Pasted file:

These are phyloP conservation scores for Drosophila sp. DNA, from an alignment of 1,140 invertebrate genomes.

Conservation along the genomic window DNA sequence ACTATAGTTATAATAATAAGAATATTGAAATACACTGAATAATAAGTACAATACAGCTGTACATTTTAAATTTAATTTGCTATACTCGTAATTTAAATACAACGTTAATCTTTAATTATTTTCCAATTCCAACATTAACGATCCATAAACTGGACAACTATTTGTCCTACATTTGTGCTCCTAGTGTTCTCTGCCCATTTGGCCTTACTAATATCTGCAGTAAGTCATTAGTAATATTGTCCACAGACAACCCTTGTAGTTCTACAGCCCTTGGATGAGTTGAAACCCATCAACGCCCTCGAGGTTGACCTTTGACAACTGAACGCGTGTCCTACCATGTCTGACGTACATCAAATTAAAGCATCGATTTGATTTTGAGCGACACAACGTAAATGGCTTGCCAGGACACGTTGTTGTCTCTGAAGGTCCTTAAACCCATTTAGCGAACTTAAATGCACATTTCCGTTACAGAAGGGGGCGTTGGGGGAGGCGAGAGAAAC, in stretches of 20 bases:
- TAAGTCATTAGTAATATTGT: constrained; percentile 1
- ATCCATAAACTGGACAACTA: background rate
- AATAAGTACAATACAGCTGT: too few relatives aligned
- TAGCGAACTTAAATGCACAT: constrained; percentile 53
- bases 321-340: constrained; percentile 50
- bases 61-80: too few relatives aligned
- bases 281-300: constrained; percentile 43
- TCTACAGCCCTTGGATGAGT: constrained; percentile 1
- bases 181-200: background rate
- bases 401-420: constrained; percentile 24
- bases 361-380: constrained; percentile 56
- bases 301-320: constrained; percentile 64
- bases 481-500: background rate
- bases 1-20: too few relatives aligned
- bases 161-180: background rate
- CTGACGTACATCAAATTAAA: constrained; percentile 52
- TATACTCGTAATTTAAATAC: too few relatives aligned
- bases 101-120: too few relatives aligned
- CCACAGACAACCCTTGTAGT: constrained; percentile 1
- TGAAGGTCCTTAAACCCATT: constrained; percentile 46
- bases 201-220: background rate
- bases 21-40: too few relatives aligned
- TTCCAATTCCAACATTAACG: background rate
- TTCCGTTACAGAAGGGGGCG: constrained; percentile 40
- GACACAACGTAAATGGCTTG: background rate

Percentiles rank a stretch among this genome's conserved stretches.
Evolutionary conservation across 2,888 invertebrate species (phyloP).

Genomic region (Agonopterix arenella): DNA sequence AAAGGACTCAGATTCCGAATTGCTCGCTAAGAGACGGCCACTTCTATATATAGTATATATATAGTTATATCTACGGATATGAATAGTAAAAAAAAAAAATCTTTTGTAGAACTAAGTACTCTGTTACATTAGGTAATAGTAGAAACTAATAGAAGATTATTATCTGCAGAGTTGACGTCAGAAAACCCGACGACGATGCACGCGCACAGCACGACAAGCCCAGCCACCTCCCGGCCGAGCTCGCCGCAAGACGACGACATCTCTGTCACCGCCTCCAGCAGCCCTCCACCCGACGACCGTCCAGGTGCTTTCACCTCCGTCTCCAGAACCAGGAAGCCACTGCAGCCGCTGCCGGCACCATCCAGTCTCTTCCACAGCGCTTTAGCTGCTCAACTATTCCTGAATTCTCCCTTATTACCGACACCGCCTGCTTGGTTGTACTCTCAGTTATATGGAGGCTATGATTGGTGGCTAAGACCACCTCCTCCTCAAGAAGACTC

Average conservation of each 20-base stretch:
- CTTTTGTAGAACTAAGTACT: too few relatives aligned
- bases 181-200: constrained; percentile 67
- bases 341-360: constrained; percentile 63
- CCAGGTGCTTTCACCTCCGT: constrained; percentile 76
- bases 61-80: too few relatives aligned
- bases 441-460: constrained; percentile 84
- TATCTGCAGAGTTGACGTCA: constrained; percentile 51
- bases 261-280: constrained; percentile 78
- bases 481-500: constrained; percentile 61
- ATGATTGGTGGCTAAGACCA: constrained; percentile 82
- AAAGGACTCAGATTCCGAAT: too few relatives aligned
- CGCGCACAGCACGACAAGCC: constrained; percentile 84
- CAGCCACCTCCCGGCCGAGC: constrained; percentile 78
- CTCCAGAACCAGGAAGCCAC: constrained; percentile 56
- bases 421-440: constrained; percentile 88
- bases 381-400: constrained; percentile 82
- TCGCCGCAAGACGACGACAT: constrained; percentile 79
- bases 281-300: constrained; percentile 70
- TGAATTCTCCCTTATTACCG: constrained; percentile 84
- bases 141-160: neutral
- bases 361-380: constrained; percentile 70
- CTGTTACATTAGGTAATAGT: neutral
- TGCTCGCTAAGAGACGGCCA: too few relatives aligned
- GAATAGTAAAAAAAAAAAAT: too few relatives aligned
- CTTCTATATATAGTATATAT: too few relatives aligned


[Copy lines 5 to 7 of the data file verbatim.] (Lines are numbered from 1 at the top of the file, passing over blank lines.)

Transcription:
- AATAAGTACAATACAGCTGT: too few relatives aligned
- TAGCGAACTTAAATGCACAT: constrained; percentile 53
- bases 321-340: constrained; percentile 50